Teaching an old chemical new tricks

chemistry
Credit: CC0 Public Domain

They say you can't teach an old dog new tricks, but can you do new tricks with old chemical catalysts? Cold Spring Harbor Laboratory Professor John E. Moses and his team have paired a catalyst called "Barton's base" developed in the 1980s with a new family of chemical reactions. This powerful combination results in a chemical transformation that happens within minutes or even seconds. Their new chemistry can accelerate the generation of complex molecules needed for biomedical research, drug development, and materials science. 

Click chemistry enables chemical building blocks to be joined together quickly, reliably, and cleanly. A often requires a catalyst to jumpstart it. Barton's base is so powerful that Moses only needs a small trace of it to spark a . Moses says, "Reducing the amount of catalyst needed for a reaction is cost-effective and beneficial to the environment." 

The new reaction, called accelerated SuFEx click chemistry (ASCC), also allows multiple steps to be skipped in some synthetic pathways, including the synthesis and purification of intermediate molecules. Moses says, "Removing steps has a huge influence on the amount of waste generated from a reaction. The ASCC method will greatly enhance the 'green credentials' of SuFEx click chemistry, especially when applied on an industrial scale."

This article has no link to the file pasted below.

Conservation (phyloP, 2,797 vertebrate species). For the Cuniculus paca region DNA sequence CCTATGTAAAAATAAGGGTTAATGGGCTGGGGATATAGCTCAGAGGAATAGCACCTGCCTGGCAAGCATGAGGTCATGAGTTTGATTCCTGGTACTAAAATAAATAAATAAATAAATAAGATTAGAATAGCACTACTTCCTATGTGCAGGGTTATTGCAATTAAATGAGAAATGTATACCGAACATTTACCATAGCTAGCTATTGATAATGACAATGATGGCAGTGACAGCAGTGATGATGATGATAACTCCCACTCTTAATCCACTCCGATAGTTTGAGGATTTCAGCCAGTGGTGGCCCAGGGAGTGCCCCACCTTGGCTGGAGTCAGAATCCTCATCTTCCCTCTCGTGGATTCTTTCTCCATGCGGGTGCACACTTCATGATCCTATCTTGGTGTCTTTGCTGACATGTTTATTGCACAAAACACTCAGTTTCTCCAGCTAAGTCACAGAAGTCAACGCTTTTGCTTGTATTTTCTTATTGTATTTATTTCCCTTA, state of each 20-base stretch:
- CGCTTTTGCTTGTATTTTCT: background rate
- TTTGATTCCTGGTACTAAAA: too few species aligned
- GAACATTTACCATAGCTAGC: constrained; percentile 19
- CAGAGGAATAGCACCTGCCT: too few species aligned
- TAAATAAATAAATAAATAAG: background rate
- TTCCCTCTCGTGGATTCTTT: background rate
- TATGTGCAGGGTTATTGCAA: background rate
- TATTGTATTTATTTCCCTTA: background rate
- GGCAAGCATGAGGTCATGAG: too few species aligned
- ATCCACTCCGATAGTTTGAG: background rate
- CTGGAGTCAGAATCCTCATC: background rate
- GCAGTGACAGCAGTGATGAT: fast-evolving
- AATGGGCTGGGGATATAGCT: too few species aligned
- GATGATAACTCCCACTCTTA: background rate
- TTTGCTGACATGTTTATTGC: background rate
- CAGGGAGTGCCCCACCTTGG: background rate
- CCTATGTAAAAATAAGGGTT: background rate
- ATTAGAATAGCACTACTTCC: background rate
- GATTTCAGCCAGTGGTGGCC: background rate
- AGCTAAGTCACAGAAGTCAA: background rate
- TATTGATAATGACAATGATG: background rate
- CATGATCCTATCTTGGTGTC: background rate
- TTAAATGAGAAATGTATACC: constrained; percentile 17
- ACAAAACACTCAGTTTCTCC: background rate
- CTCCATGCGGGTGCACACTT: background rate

Moses feels a to Barton's base. He says, "Sir Derek Barton, who first prepared Barton's base in the 1980s, happens to be my academic grandfather." Barton trained Moses' Ph.D. advisor Sir Jack E. Baldwin at the University of Oxford. Following in the footsteps of his academic ancestors, Moses and his team continue to come up with more and more new chemistry tricks.

The research was published in Angewandte Chemie International Edition.


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More information: Christopher J. Smedley et al, Accelerated SuFEx Click Chemistry For Modular Synthesis, Angewandte Chemie International Edition (2021). DOI: 10.1002/anie.202112375
Citation: Teaching an old chemical new tricks (2021, December 6) retrieved 28 January 2022 from https://phys.org/news/2021-12-chemical.html
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